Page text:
Finally, academic publishing is extremely competitive. If you want to be published, it’s best to use every trick you can to make your paper look better than the other papers submitted for publication.

In real life, formal English is not necessary or even a good idea. In an academic paper, however, I recommend keeping the language formal.


Articles and Abbreviations: Which is correct, “a UFO” or “an UFO”?

The basic rule for articles in English is that you use “a” for words that begin with consonants and “an” for words that begin with vowels.

However, if you are talking about abbreviations, especially in science papers, this basic rule doesn’t work. In fact, the choice between “a” and “and” is based on the pronunciation of the word, not the spelling. For instance, “UFO” (which stands for unidentified flying object) begins with the vowel “U” but is pronounced “you-eff-oh.” Hence, the pronunciation starts with the consonant sound “y” and “a UFO” is correct.


an AMD chip because it is “an ay-em-dee chip”

a GPS device because it is “a gee-pee-ess device”


an SRT because it is “an ess-are-tee”


There are exceptions! This happens when abbreviations are easy to pronounce as words. For instance, “a MATLAB program” or “a SIFT feature” are correct because these abbreviations are pronounced as if they were words.

How do you know if this is the case? For instance, is it “a HOG feature” or “an HOG feature”? There is no easy answer unless you spend time with researchers in this speciality and hear them talk. The other option is to google both phrases (surrounded by quotes) and look to see which is more commonly used.

Another notable exception to the basic rule occurs in fields such as physics and semiconductors, where chemical names are used. For instance, Si, which stands for silicon, is actually read out as “silicon,” not “ess-i,” so it is “a Si-wafer chip,” not “an Si-wafer chip.”


“U F Off”by pic fix is licensed under CC BY-NC-ND 2.0


Since or Because?

Since Donald Trump has become president, there have been many protests across the USA.

In normal English, the term “since” can mean “because” or a period of time after an event. Both uses are fine. However, in the above sentence, the meaning of the author is not clear. Does the author mean the protests happened because Donald Trump became president, or does the author mean the protests happened after Donald Trump became president?  The two concepts are closely related (and perhaps the author means both), but in academic writing, a sentence like this should be avoided. It is important for the meaning of the language to be precise so that the ideas are clearly expressed.

To avoid ambiguity in academic writing, it is best to use “since” only to refer to time and use “because” elsewhere. Hence, the author would write

Because Donald Trump has become president, there have been many protests across the USA.

to convey the cause of the protests, and

Since Donald Trump has become president, there have been many protests across the USA.

to convey when the protests happened.protest against donald trump

The Oxford Comma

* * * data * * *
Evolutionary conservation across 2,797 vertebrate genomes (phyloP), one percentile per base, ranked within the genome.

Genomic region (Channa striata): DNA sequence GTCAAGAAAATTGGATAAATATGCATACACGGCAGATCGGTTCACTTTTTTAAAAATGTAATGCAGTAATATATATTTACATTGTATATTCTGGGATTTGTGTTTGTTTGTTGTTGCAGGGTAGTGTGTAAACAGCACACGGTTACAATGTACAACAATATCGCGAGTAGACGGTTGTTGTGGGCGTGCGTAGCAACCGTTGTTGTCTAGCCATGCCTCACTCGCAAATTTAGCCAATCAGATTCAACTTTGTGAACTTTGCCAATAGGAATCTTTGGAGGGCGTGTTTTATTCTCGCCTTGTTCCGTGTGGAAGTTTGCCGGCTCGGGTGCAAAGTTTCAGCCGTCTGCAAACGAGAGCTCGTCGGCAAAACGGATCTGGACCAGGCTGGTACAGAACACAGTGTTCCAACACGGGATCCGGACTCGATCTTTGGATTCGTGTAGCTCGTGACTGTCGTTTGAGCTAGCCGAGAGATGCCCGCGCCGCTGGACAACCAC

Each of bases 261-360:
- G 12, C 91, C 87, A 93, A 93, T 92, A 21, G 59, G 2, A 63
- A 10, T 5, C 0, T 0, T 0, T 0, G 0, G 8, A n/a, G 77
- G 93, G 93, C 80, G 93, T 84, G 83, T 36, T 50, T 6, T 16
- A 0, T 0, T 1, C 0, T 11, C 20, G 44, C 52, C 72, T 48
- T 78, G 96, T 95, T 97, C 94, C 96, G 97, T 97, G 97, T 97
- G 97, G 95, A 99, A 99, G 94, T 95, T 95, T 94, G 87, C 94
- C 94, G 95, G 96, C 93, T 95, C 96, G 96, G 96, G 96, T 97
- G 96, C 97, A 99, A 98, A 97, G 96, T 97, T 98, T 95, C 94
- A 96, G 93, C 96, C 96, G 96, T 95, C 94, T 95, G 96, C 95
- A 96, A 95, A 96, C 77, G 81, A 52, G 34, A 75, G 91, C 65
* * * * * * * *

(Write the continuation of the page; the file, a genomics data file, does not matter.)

Consider the following sentence:

We fed the puppies, Bobbles, and Fluffy.

In English, for lists of more than three items, the items are separated by commas, that is, all except for the last item, which must be separated by the word “and.” The “and” signals that this is the end of the list. However, is it also necessary to use a comma in this case?

We fed the puppies, Bobbles and Fluffy.

In British English and much English taught in Asian countries, it is not necessary. The  “and” takes the job of the separator, so a comma is seen as redundant.

I used to write this way as well. However, not using the Oxford comma can lead to situations in which the text is ambiguous. This is because a comma has more than one purpose in English. In addition to separating a list, a comma can separate two parts of a sentence.

So the above sentence could be interpreted to mean that we fed two puppies, one named Bobbles, and one named Fluffy, when we really meant that we fed the puppies, and then we fed two more pets, one pet named Bobbles and one pet named Fluffy, who are different from the puppies.

A recent court case that hinged on the Oxford comma was recently decided in the favor of delivery drivers who wanted overtime pay. The regulations were written in a similar way to the above. The regulation that stated what is not covered by overtime is as follows:

The canning, processing, preserving, freezing, drying, marketing, storing, packing for shipment or distribution of:

(1) Agricultural produce;

(2) Meat and fish products; and

(3) Perishable foods

They meant that both packing for shipment and distribution are not covered by overtime pay. However, this sentence could be read as packing for shipment and packing for distribution are not covered by overtime pay. Hence, distribution must be covered.

The court ruled that the comma was needed, and therefore overtime should be paid to the drivers who distributed the goods.

It is hence best to use the Oxford comma, especially in academic writing, where the precise interpretation of text is essential. It is also recommended even when writing in British English.

I notice you don't use an oxford comma. I too like to live dangerously.


Spelling Errors to Watch For

A trail through the woods
A “trail,” not a “trial.”

A spell checker is an excellent tool, but it is not foolproof. For instance, if a misspelled word is also an English word, the spell checker will not catch it. I often see the following errors in my edits:

  • “form” instead of “from”
  • “expect” instead of “except”
  • “leaning” instead of “learning”
  • “trail” instead of “trial”
  • “filed” instead of “field”

If any of these words pop up in your paper, it is worth having a quick check for their common misspellings.